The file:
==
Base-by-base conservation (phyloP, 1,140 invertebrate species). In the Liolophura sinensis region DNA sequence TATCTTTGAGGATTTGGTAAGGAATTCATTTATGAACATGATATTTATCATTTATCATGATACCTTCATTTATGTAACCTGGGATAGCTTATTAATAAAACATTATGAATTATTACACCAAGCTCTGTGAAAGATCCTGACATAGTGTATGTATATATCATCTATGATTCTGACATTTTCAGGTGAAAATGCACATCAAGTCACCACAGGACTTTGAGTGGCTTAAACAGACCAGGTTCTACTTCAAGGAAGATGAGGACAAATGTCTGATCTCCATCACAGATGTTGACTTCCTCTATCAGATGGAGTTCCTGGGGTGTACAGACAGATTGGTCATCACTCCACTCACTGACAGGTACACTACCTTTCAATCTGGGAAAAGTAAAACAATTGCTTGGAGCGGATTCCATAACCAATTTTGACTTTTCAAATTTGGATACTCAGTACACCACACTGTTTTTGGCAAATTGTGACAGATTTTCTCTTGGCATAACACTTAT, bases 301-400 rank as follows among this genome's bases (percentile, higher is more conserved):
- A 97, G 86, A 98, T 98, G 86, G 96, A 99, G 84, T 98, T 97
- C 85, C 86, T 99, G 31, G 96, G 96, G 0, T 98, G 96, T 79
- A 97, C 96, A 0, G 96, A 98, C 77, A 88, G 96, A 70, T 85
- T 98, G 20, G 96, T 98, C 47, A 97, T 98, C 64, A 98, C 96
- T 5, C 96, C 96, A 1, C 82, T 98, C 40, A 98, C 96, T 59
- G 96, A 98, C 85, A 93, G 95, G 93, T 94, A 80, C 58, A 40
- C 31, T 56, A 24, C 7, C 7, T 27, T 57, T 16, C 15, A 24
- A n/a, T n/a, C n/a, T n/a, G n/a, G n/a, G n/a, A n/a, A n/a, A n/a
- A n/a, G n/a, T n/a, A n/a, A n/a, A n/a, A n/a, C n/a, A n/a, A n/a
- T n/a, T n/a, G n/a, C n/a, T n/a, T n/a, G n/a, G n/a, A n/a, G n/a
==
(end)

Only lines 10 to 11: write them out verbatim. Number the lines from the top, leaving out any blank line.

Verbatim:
- A n/a, G n/a, T n/a, A n/a, A n/a, A n/a, A n/a, C n/a, A n/a, A n/a
- T n/a, T n/a, G n/a, C n/a, T n/a, T n/a, G n/a, G n/a, A n/a, G n/a